The Cambridge Companion to Hayek
F. A. Hayek (1899-1992) was among the most important economists and political philosophers of the twentieth century. He is widely regarded as the principal intellectual force behind the triumph of global capitalism, an 'anti-Marx' who did more than any other recent thinker to elucidate the theoretical foundations of the free market economy. His account of the role played by market prices in transmitting economic knowledge constituted a devastating critique of the socialist ideal of central economic planning, and his famous book The Road to Serfdom was a prophetic statement of the dangers which socialism posed to a free and open society. He also made significant contributions to fields as diverse as the philosophy of law, the theory of complex systems, and cognitive science. The essays in this volume, by an international team of contributors, provide a critical introduction to all aspects of Hayek's thought.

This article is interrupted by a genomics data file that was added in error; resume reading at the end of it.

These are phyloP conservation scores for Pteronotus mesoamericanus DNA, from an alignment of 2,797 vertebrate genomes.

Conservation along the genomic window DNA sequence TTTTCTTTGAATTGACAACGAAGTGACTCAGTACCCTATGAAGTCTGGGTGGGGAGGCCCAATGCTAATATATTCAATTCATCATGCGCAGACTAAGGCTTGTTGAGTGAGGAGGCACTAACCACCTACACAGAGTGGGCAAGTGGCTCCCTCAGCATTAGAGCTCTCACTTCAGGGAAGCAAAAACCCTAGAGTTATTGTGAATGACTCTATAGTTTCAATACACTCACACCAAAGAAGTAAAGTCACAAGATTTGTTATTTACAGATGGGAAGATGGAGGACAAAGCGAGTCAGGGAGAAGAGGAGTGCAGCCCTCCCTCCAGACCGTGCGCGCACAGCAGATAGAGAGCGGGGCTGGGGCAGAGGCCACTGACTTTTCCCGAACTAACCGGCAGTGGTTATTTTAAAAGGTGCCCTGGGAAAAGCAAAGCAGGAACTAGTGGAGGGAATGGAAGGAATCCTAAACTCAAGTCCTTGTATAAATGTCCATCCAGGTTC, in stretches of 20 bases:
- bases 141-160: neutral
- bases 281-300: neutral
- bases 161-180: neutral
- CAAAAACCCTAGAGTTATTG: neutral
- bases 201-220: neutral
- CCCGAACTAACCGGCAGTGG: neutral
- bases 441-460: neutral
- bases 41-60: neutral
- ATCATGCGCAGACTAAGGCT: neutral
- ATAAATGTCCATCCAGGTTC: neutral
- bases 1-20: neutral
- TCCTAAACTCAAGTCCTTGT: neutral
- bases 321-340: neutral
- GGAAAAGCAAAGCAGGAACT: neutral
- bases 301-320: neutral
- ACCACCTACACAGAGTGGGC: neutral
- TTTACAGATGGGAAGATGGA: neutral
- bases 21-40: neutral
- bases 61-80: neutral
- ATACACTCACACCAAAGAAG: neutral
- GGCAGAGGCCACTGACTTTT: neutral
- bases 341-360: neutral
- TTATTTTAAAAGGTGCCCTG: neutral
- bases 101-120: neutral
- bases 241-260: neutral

- Electronic book text
- 25 Oct 2012
- CAMBRIDGE UNIVERSITY PRESS
- Cambridge University Press (Virtual Publishing)
- Cambridge, United Kingdom
Table of contents
Introduction Edward Feser; 1. Hayek and the Austrian tradition Bruce Caldwell; 2. Hayek on money and the business cycle Roger E. Backhouse; 3. Hayek and market socialism Peter J. Boettke; 4. Hayek and Marx Meghnad Desai; 5. Hayek versus Keynes: the road to reconciliation Robert Skidelsky; 6. Hayek on knowledge, economics, and society Andrew Gamble; 7. Hayek and Popper: 'The Road to Serfdom' and 'The Open Society' Anthony O'Hear; 8. Hayek's politics Jeremy Shearmur; 9. Hayek the philosopher of law Aeon J. Skoble; 10. Hayek and liberalism Chandran Kukathas; 11. Hayek and conservatism Roger Scruton; 12. Hayek on the evolution of society and mind Gerald F. Gaus; 13. Hayek on justice and the order of actions Eric Mack; 14. Hayek the cognitive scientist and philosopher of mind Edward Feser.
About Edward Feser
Edward Feser is Philosophy Instructor in the Social Sciences Division, Pasadena City College. He is author of On Nozick (2003) and Philosophy of Mind: A Short Introduction (2005).